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Old September 14th, 2010, 03:43 PM   #1
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Nikon D7000

Dang it, looks like this camera will not have a swivel screen based on early leaks. I'm waiting for official word tomorrow of course, but also seems it may only have 1080/24.....not 1080/30 or 720/60. Pretty dissapointing if this is all true, such a shame that Nikon was first to the game with DSLR video with the D90 and their first follow up after Canon has dominated is looking pretty weak.

Having said all that, if the video tests and samples look as good or better than a T2i, still may consider getting due to all the nikkor glass I have. I know about adaptors, but I like the idea of auto focus working, if I can adapt this cam for decent ENG type work. Still-camera wise it looks like a beauty successor to the D90.

Video wise, looking forward to reviews to see how the hdmi-out works (ie: resolution changes etc), will the auto focus with face tracking actually work good in video mode, full manual controls?, bit-rate of codec, mic input? etc. etc.
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Old September 14th, 2010, 11:34 PM   #2
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Camera has just been released, and Chase Jarvis did a road test:
Nikon D7000: Camera Road Test With Chase Jarvis | Chase Jarvis Blog
(Source: Twitter)

Stills look absolutely stunning, but I am not too sure about the video capabilities. Judging from the available video samples, the bit rate seems lower than eg. Canon or the hacked GH1. Furthermore, no 60fps and only 24fps available at 1080p.

Anyone any idea about manual controls?
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Old September 15th, 2010, 01:42 AM   #3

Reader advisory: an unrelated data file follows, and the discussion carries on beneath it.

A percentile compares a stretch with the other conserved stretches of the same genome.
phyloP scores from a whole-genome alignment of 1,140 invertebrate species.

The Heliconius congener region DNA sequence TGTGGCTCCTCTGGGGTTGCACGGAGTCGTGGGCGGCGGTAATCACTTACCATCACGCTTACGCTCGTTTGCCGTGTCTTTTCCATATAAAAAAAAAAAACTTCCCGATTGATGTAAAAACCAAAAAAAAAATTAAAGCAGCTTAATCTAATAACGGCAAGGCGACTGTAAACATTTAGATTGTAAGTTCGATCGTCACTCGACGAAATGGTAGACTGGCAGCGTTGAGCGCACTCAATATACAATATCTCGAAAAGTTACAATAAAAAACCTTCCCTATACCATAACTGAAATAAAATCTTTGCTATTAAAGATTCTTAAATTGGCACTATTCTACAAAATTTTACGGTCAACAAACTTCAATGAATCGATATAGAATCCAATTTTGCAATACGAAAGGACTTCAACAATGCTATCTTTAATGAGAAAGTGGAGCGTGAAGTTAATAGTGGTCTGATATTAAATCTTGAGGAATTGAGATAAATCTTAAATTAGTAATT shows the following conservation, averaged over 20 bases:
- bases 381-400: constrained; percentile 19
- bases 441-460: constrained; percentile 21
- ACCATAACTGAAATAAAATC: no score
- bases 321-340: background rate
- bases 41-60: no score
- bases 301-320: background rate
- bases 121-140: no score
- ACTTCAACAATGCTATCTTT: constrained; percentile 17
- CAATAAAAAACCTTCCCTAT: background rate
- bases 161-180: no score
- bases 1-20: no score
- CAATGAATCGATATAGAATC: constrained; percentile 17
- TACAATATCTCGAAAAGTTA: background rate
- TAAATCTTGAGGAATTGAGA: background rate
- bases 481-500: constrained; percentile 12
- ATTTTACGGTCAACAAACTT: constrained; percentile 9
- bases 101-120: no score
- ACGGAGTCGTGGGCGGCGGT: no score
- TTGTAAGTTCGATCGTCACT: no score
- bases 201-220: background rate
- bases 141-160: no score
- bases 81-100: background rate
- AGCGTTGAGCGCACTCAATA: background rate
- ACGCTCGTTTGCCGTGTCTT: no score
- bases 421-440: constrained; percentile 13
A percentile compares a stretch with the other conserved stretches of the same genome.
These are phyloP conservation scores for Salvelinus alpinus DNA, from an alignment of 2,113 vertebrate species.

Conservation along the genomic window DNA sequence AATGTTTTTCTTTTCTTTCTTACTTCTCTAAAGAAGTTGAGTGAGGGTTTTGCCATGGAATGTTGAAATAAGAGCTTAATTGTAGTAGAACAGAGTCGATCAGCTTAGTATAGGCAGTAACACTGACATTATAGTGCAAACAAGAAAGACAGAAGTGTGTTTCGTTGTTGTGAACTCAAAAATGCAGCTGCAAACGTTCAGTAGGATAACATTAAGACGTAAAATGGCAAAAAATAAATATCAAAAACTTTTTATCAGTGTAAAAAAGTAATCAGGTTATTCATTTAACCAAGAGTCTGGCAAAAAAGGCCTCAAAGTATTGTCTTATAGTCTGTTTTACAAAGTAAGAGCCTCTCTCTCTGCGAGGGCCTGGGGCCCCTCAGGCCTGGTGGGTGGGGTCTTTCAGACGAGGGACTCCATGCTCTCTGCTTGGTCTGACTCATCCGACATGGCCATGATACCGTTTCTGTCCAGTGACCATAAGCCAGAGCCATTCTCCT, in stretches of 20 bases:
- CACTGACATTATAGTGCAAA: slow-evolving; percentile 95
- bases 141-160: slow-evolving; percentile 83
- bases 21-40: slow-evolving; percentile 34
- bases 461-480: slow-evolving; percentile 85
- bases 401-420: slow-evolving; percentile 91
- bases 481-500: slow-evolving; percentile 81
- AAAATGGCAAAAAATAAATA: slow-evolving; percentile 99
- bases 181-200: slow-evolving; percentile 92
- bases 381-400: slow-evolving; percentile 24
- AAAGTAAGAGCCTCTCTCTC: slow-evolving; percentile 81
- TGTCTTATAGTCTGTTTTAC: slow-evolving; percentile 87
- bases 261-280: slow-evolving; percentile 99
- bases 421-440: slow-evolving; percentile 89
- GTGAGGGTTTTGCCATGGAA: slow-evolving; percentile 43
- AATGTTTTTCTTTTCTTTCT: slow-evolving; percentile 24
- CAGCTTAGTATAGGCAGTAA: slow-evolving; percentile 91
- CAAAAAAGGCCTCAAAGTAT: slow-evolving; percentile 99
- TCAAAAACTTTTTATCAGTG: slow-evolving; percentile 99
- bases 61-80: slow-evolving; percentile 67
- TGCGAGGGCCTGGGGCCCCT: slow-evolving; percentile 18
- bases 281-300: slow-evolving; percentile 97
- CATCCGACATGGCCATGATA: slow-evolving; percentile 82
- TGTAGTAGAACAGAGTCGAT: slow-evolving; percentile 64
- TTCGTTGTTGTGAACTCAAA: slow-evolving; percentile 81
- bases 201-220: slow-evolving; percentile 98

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Scott rinckenberger on the CHASE JARVIS blog says:

"The rolling shutter is quite a bit better than we had seen in the previous cameras. There is manual exposure for shooting video."

I'm very happy to have those options on a Nikon.Looking good so far:)
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Old September 15th, 2010, 06:49 AM   #4
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So do you think HDLSR guys this would be a camera that can compete with 7d or 5d?
What about this autofocus§?
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Old September 15th, 2010, 08:17 AM   #5
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Quote:
Originally Posted by Marcus Martell View Post
So do you think HDLSR guys this would be a camera that can compete with 7d or 5d?
What about this autofocus§?
Canon knows what they are doing when it comes to video - I think Nikon sees it as more of a novelty, although they could accidentally get it right. And I wish they would get the video right - I have always liked the Nikon ergonomics - the layout of the buttons, the fact that I rarely have to go to the menus, etc. The handling alone sold me on a D70 years ago over any of the comparable Canons at the time, even though the Canons arguably had better picture quality.

Right now, I have a GH1, and almost never use autofocus - there is nothing worse than the camera hunting for focus because your subject moved, which is almost a certainty in video. That being said, If the D7000 has better dynamic range than the GH1, I would most likely trade... I guess it all comes down to pixel-peeking - I want to see some raw footage!
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Old September 15th, 2010, 09:53 AM   #6
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Quote: